Shares of Applied Graphics Technologies plunged as much as 57 percent in afternoon trading after the company today announced that it expects to report third-quarter earnings that fall well below Wall Street expectations.
The provider of digital asset management services said it expects to post third-quarter revenues of about $120 million, and earnings between 14 cents and 16 cents per diluted share, compared to 25 cents for the year-ago quarter. First Call's consensus of analysts expected the company to earn 43 cents per share.
Shares of Applied Graphics were down 44.7 percent or 6.59 points to 8.16. The stock has traded as high as 61.75 and as low as 8.44 during the past 52 weeks.
For fiscal 1999, AGT said it estimates revenues of between $500 million and $525 million and diluted earnings per share to be between $1.10 and $1.15, which the company said are significantly lower than had been estimated by analysts.
"AGT has grown from $31 million in revenues in the first full quarter after it went public in 1996 to approximately $120 million for the third quarter of 1998," said AGT's chairman and chief executive Fred Drasner in a statement. "It has become clear, however, that we will not achieve in the near future the same high rate of growth we have experienced during the past two years and that we are experiencing growing pains in certain areas of our business."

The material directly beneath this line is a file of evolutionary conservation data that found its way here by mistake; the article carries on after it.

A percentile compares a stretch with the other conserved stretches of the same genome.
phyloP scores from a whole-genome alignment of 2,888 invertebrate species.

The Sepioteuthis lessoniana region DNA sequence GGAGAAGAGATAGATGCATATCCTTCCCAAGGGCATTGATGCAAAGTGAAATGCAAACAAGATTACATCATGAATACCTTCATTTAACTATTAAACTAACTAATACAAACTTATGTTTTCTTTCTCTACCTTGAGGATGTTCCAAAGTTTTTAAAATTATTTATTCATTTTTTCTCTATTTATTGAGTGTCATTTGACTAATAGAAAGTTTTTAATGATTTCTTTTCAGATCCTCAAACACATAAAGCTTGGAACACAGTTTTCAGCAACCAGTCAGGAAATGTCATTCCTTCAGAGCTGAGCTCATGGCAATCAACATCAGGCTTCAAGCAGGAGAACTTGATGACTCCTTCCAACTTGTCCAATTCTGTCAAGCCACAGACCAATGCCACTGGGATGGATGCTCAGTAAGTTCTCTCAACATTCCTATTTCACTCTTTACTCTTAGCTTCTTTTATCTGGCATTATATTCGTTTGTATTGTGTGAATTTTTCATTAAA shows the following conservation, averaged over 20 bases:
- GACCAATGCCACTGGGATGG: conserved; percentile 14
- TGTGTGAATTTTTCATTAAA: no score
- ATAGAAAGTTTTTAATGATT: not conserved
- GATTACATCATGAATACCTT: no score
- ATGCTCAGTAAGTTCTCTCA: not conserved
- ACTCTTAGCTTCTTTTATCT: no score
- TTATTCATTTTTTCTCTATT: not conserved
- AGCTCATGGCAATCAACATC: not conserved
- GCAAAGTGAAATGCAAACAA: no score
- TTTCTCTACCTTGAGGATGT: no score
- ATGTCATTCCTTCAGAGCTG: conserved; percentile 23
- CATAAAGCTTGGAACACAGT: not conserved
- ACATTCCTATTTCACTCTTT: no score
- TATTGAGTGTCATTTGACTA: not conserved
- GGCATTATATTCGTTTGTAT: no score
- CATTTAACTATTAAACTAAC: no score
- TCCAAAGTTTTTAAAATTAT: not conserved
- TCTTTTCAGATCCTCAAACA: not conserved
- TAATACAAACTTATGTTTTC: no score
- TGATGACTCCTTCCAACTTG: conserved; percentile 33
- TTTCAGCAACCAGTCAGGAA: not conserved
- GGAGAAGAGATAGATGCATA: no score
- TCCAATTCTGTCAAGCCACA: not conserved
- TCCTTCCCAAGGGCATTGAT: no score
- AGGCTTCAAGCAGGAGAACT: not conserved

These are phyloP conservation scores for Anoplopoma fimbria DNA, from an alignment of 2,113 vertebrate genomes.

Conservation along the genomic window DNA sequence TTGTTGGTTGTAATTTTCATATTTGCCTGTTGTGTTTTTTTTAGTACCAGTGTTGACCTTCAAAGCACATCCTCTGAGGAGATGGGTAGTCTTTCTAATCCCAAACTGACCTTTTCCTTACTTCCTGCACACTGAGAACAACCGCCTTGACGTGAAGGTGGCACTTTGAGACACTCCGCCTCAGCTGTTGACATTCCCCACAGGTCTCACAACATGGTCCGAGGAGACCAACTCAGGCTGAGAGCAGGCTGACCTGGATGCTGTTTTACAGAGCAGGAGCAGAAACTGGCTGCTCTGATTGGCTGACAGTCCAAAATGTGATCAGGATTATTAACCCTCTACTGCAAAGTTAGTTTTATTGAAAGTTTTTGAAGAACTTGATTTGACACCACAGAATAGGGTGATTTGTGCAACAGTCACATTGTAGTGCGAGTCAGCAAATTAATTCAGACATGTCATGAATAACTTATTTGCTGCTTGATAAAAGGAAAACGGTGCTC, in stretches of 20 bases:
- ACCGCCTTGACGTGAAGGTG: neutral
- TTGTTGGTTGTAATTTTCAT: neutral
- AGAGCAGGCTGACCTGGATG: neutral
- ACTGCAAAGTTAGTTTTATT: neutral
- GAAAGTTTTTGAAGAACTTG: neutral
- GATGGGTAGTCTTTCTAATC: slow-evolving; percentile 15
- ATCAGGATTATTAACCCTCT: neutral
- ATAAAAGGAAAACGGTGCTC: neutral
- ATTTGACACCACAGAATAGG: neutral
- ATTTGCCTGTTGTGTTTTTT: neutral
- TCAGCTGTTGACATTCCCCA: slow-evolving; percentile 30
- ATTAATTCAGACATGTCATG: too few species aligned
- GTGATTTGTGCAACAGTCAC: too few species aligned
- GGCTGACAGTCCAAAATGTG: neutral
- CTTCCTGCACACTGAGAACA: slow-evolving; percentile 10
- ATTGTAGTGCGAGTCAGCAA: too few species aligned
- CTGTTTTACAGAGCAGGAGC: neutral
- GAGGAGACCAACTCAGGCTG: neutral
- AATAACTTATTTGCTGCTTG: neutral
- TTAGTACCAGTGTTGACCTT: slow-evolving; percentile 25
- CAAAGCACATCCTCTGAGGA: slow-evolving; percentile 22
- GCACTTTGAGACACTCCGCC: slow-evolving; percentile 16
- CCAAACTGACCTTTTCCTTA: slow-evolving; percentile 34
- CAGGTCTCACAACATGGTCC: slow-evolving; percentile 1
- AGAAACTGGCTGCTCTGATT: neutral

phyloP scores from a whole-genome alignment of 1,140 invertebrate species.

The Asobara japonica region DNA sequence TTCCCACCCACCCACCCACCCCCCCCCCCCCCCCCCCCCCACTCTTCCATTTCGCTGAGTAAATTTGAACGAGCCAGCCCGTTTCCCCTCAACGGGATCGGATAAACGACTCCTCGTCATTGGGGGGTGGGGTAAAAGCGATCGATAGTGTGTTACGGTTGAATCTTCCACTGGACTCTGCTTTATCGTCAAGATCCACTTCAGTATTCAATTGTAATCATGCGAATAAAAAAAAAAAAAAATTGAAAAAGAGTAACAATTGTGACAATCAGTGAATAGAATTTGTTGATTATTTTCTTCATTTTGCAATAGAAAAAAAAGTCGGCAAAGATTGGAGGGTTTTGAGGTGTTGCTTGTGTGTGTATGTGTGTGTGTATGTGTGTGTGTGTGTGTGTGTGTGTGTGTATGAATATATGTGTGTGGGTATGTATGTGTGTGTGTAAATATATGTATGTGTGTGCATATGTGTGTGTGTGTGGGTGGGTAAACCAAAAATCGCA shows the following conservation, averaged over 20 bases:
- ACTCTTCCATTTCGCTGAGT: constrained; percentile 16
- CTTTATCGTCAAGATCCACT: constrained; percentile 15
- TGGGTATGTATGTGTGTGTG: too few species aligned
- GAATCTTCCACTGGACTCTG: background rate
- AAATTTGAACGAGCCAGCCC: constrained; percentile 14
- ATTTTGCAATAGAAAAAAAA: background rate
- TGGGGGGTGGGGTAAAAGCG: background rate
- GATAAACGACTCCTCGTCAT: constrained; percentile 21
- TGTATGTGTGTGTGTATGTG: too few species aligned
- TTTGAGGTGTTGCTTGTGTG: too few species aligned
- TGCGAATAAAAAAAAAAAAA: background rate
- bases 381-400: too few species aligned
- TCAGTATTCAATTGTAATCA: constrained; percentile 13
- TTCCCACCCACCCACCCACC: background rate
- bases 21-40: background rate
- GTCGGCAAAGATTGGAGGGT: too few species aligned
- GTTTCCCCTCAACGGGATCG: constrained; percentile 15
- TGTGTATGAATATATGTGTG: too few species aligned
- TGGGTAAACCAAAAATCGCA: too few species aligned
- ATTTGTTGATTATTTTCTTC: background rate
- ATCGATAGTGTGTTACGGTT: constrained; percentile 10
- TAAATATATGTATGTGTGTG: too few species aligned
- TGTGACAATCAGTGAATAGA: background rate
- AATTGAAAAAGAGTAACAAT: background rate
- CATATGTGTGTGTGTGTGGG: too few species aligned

Drasner blamed the slowed growth on operational issues, as well as fewer new contracts and acquisitions.
Drasner, however, added that he is confident in AGT's business model.
"AGT remains a growing and profitable company and the leader in its industry," he said. "Our ability to generate cash?and the substantial availability under our bank lines, should give us the necessary resources to execute our business strategy."
The company was moving to realign management, he said.
AGT provides outsourced advanced digital media asset management and archiving services to magazine and newspaper publishers, advertisers and their agencies, entertainment companies, catalogers and retailers, as well as major corporations.